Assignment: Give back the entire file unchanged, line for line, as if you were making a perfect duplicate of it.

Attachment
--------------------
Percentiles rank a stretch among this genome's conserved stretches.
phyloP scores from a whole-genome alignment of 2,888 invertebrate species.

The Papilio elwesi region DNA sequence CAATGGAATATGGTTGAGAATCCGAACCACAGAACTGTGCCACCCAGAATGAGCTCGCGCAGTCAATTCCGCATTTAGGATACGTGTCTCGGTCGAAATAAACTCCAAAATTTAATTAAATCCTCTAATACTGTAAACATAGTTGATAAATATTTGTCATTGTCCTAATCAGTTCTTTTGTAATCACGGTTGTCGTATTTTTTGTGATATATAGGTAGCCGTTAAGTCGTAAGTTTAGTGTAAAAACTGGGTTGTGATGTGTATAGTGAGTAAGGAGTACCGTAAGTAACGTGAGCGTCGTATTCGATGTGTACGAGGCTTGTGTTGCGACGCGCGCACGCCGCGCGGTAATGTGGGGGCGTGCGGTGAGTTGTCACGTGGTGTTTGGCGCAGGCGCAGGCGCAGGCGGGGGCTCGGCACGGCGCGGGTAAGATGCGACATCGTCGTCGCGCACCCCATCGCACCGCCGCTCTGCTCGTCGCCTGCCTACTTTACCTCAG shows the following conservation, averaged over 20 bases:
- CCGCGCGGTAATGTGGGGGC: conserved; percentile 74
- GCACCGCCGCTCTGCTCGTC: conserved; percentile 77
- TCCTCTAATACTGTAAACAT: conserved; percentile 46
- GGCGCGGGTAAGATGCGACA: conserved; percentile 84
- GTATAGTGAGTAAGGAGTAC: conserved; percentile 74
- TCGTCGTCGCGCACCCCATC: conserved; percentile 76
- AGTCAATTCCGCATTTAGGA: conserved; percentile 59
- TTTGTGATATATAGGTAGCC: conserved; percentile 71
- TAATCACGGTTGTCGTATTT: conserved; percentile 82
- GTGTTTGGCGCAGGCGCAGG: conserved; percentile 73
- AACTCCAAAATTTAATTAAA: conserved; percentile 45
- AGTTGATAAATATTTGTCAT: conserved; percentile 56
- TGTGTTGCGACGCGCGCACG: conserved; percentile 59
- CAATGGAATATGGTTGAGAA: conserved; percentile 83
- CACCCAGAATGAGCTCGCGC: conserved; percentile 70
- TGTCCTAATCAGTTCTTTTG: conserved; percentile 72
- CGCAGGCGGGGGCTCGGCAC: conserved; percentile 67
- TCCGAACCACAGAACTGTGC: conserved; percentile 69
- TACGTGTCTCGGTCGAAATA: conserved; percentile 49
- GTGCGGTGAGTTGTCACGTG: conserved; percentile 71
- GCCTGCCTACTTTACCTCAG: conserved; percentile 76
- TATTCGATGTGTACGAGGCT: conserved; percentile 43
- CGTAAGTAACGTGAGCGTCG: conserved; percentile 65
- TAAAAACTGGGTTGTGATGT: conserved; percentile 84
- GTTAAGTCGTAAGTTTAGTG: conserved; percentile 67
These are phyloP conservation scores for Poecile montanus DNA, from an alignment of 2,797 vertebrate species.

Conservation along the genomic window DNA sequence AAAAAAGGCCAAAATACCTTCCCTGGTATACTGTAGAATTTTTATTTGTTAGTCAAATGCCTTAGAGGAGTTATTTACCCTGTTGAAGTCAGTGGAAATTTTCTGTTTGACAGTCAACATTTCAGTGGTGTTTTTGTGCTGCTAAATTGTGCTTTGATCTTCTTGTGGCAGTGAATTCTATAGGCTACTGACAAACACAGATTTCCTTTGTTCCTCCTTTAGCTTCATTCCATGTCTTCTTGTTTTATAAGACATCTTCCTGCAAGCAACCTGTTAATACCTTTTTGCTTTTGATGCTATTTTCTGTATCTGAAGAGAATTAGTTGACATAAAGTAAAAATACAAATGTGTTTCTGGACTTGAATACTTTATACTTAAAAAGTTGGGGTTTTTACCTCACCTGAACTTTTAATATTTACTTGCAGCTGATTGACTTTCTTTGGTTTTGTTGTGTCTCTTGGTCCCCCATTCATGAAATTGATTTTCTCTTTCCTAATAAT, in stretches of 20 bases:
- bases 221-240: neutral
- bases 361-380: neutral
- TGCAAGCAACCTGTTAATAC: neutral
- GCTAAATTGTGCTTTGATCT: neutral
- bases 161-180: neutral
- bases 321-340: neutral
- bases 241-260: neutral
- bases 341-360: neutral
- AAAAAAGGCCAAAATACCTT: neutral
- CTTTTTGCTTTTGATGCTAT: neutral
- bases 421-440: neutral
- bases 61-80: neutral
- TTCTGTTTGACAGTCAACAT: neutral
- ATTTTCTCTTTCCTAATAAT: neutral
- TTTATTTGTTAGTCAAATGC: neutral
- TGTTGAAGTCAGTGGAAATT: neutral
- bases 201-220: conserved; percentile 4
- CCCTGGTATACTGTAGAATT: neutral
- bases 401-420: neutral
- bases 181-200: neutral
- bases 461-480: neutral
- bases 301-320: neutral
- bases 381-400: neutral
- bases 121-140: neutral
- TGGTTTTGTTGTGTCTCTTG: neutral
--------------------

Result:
Percentiles rank a stretch among this genome's conserved stretches.
phyloP scores from a whole-genome alignment of 2,888 invertebrate species.

The Papilio elwesi region DNA sequence CAATGGAATATGGTTGAGAATCCGAACCACAGAACTGTGCCACCCAGAATGAGCTCGCGCAGTCAATTCCGCATTTAGGATACGTGTCTCGGTCGAAATAAACTCCAAAATTTAATTAAATCCTCTAATACTGTAAACATAGTTGATAAATATTTGTCATTGTCCTAATCAGTTCTTTTGTAATCACGGTTGTCGTATTTTTTGTGATATATAGGTAGCCGTTAAGTCGTAAGTTTAGTGTAAAAACTGGGTTGTGATGTGTATAGTGAGTAAGGAGTACCGTAAGTAACGTGAGCGTCGTATTCGATGTGTACGAGGCTTGTGTTGCGACGCGCGCACGCCGCGCGGTAATGTGGGGGCGTGCGGTGAGTTGTCACGTGGTGTTTGGCGCAGGCGCAGGCGCAGGCGGGGGCTCGGCACGGCGCGGGTAAGATGCGACATCGTCGTCGCGCACCCCATCGCACCGCCGCTCTGCTCGTCGCCTGCCTACTTTACCTCAG shows the following conservation, averaged over 20 bases:
- CCGCGCGGTAATGTGGGGGC: conserved; percentile 74
- GCACCGCCGCTCTGCTCGTC: conserved; percentile 77
- TCCTCTAATACTGTAAACAT: conserved; percentile 46
- GGCGCGGGTAAGATGCGACA: conserved; percentile 84
- GTATAGTGAGTAAGGAGTAC: conserved; percentile 74
- TCGTCGTCGCGCACCCCATC: conserved; percentile 76
- AGTCAATTCCGCATTTAGGA: conserved; percentile 59
- TTTGTGATATATAGGTAGCC: conserved; percentile 71
- TAATCACGGTTGTCGTATTT: conserved; percentile 82
- GTGTTTGGCGCAGGCGCAGG: conserved; percentile 73
- AACTCCAAAATTTAATTAAA: conserved; percentile 45
- AGTTGATAAATATTTGTCAT: conserved; percentile 56
- TGTGTTGCGACGCGCGCACG: conserved; percentile 59
- CAATGGAATATGGTTGAGAA: conserved; percentile 83
- CACCCAGAATGAGCTCGCGC: conserved; percentile 70
- TGTCCTAATCAGTTCTTTTG: conserved; percentile 72
- CGCAGGCGGGGGCTCGGCAC: conserved; percentile 67
- TCCGAACCACAGAACTGTGC: conserved; percentile 69
- TACGTGTCTCGGTCGAAATA: conserved; percentile 49
- GTGCGGTGAGTTGTCACGTG: conserved; percentile 71
- GCCTGCCTACTTTACCTCAG: conserved; percentile 76
- TATTCGATGTGTACGAGGCT: conserved; percentile 43
- CGTAAGTAACGTGAGCGTCG: conserved; percentile 65
- TAAAAACTGGGTTGTGATGT: conserved; percentile 84
- GTTAAGTCGTAAGTTTAGTG: conserved; percentile 67
These are phyloP conservation scores for Poecile montanus DNA, from an alignment of 2,797 vertebrate species.

Conservation along the genomic window DNA sequence AAAAAAGGCCAAAATACCTTCCCTGGTATACTGTAGAATTTTTATTTGTTAGTCAAATGCCTTAGAGGAGTTATTTACCCTGTTGAAGTCAGTGGAAATTTTCTGTTTGACAGTCAACATTTCAGTGGTGTTTTTGTGCTGCTAAATTGTGCTTTGATCTTCTTGTGGCAGTGAATTCTATAGGCTACTGACAAACACAGATTTCCTTTGTTCCTCCTTTAGCTTCATTCCATGTCTTCTTGTTTTATAAGACATCTTCCTGCAAGCAACCTGTTAATACCTTTTTGCTTTTGATGCTATTTTCTGTATCTGAAGAGAATTAGTTGACATAAAGTAAAAATACAAATGTGTTTCTGGACTTGAATACTTTATACTTAAAAAGTTGGGGTTTTTACCTCACCTGAACTTTTAATATTTACTTGCAGCTGATTGACTTTCTTTGGTTTTGTTGTGTCTCTTGGTCCCCCATTCATGAAATTGATTTTCTCTTTCCTAATAAT, in stretches of 20 bases:
- bases 221-240: neutral
- bases 361-380: neutral
- TGCAAGCAACCTGTTAATAC: neutral
- GCTAAATTGTGCTTTGATCT: neutral
- bases 161-180: neutral
- bases 321-340: neutral
- bases 241-260: neutral
- bases 341-360: neutral
- AAAAAAGGCCAAAATACCTT: neutral
- CTTTTTGCTTTTGATGCTAT: neutral
- bases 421-440: neutral
- bases 61-80: neutral
- TTCTGTTTGACAGTCAACAT: neutral
- ATTTTCTCTTTCCTAATAAT: neutral
- TTTATTTGTTAGTCAAATGC: neutral
- TGTTGAAGTCAGTGGAAATT: neutral
- bases 201-220: conserved; percentile 4
- CCCTGGTATACTGTAGAATT: neutral
- bases 401-420: neutral
- bases 181-200: neutral
- bases 461-480: neutral
- bases 301-320: neutral
- bases 381-400: neutral
- bases 121-140: neutral
- TGGTTTTGTTGTGTCTCTTG: neutral